341 to 474: Lachy Larmour Reviews a Morning Bike Ride

Posted on October 12, 2011

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From the outset, I won’t lie: since finishing uni, getting up at a normal time has been quite the challenge. So much so that each morning I ponder the possibility of quitting my job, just so I can have the extra hour’s sleep-in. I open my eyes, turn off the alarm on my iPhone and think to myself, “it’ll be fine, just open your eyes and put your feet on the ground.” Dramatic, yep. Traumatic, oh, shit yeah.

Nevertheless, the start of another working day has begun. Hello world, I’m awake. Look out.

I’m loving my little house in Brunswick, whose number is 341 (I won’t mention street names here as the net is full of freaks out to get my address). The sun shines through the kitchen window as I warm my muesli and pour my coffee. I reassure myself that the world’s looking semi-decent today – I’ll ride the bike to work at 474 St. Kilda Rd.

After munching of muesli with Kochie and Mel letting me know that the world outside is bright and shiny, I drag myself to the shower, where I think about what I’ll wear that day and what I’ll do for lunch: whatever doesn’t need ironing and whatever’s in the fridge…and not rotten.

The bag’s packed, I’m in my sweats and I set off out the front door on my bike. I head down the street,  dodging the already numerous frozen-food trucks that live on our street and seem to begin moving as soon as I decide it’s time to head off. It annoys me how they obstruct my course. Do they not know my day is but young, my patience is still growing?

A cheeky right turn takes me past a recent crime scene where I remind myself daily how lucky I truly am to be living in such an edgy, vibrant and left-of-centre area of marvelous Melbourne. Society-Murders are so last week, Toorak. Mugging and the slicing of throats is where it’s at.

Lachy's 'edgy' and 'vibrant' Brunswick (Sydney Road).

As we approach Royal Parade, another right turn takes me through the intersection where I grapple with peak-hour commuters hating on cyclists. The beauty of Princes Park gets me as I cycle down its bike lane, dodging joggers along the way- and of course passing the trio of Nonnas who I see daily on their walk around the park, one with a Harrod’s shopping bag. I wonder daily what they’re talking about. Husbands who work too hard at the nearby fruit and veg shop? Sons whose cars are too powerful? What’s for dinner?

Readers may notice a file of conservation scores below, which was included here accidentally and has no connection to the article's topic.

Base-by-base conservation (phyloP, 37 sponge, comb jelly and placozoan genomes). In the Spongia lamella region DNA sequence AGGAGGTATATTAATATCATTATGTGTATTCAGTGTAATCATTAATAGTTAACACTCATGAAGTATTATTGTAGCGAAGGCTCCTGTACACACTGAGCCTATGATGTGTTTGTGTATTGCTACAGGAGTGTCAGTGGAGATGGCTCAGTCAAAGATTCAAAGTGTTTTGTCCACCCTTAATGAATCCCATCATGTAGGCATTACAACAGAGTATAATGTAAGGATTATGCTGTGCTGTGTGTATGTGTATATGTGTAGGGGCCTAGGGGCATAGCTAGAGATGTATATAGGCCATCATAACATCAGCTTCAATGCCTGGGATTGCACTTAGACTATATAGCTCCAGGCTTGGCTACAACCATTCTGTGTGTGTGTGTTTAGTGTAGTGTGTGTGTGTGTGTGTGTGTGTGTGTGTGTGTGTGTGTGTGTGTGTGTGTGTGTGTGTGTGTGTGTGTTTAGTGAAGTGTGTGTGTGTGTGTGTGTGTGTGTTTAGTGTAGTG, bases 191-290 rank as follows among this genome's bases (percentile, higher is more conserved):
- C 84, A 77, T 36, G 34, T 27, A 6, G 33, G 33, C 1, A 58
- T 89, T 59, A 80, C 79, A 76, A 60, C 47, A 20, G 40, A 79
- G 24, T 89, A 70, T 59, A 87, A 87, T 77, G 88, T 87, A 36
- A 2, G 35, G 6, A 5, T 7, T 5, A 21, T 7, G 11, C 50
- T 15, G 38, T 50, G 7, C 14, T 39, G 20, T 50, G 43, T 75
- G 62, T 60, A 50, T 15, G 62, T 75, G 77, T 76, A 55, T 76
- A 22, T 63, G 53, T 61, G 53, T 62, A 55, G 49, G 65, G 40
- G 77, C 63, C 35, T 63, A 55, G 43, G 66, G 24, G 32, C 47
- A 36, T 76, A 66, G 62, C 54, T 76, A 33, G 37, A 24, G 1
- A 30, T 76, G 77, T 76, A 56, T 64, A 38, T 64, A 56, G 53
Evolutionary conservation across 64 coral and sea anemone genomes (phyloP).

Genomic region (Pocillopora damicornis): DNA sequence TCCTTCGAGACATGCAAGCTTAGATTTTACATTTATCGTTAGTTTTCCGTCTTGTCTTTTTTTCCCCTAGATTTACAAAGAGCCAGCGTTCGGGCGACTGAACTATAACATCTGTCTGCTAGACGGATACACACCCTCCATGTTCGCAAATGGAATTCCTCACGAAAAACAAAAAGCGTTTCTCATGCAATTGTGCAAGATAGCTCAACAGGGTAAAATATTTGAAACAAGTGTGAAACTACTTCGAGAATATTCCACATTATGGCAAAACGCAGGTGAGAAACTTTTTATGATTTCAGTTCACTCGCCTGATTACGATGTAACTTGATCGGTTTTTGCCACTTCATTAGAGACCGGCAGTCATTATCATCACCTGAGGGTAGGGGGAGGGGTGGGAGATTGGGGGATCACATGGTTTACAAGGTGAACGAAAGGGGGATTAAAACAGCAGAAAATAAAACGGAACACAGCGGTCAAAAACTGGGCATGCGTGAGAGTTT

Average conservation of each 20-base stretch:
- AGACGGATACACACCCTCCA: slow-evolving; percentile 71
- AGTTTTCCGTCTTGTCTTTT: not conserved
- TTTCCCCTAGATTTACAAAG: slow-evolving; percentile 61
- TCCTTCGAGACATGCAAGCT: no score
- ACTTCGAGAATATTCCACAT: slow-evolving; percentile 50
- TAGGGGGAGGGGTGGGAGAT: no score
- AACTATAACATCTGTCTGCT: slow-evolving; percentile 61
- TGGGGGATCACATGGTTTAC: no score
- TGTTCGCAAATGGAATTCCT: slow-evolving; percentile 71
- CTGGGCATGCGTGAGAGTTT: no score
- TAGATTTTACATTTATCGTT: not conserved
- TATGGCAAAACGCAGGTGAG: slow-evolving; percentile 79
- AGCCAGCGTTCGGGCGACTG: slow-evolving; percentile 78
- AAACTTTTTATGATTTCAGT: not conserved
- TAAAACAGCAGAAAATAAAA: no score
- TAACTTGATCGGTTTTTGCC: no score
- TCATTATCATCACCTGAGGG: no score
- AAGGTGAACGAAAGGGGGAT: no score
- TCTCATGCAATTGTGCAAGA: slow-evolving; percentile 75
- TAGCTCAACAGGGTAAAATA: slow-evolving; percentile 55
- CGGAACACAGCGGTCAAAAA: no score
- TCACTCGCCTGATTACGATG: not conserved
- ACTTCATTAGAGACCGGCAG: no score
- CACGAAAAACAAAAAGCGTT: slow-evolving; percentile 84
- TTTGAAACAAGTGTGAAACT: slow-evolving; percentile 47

Curving to the left, I come close the the university colleges where I try to imagine the fun the undressed people are having in there now. Little less than a year ago, I was a resident. I cross the road near Queen’s and continue past Newman where I see the Malaysian kitchen-hand arriving in the College’s side entrance. I remember her from dinner there once. I’m sure she doesn’t remember me.

The view down College Crescent/Royal Parade.

I cross again at the University of Melbourne tram stop and continue down Swanston Street in the bike lane, separate to the rest of the road. Watching out for international students with headphones in is highly important here. Crashing into one of them will mean a few things: 1. Someone may get injured 2. I could be late for work, and 3. The gadgets connected to their headphones probably don’t even exist in Australia yet, so potentially are very expensive.

We arrive in the CBD where roadworks force me to footpath-it and weave around RMIT students who are probably dealing with the same morning struggle as I. Come to think of it now though, things have gotten better. The sun is shining, I’m going kind of fast. And most importantly, I’m beating the trams as they rattle their way along the same long course. Win.

Melbourne CBD, from the Southbank side of the Yarra River.

Crossing the Princess Bridge near Federation Square, I look each morning to my left and see the sun just above the MCG, just as the school rowers are bringing in their boats. It’s really the best part of the ride, improved only by the smell of the changing of seasons from the trees along the Arts precinct. Yum. Usually around this area I spot a random person from work who too is on a bike. It’s awkward. Should I say “Hi”, even though they work in a different department? Should the conversation continue as we wind our way along St Kilda Road towards work? Potentially dangerous, but potentially a good career move? Hard to weigh up. I opt to ride alone.

The Melbourne Grammar kids crossing the road force me to slow down as I’m powering towards the finish line. I begin to think about work. Annoying, considering I’ve come this far without thoughts of material deadlines, branding, logos, pack shots or scripts popping up in my mind. All good things must come to an end.

St Kilda Road.

As I power along St Kilda Road I have work in sight. I’m almost there. The brakes come on, I slow down, cross the road and go into the underground car park to get the lift upstairs. I’m alone with my bike in the lift. I fix my post-helmet hair to give it that ‘just off a bike, yet ready for a big day’ look. Babin’. I’m there, I win.

I give the bike ride from home to work 7.5/10.

Lachy loves a good morning bike ride. How do you get to work? Is your morning journey as enjoyable as Mr Larmour’s? Comments!

Lachy Larmour is (apparently) You’re Dripping Egg’s Director of External Communications. For another review of a different mode of transportation, check out A Review of My Driving Lesson.

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Posted in: Opinion, Other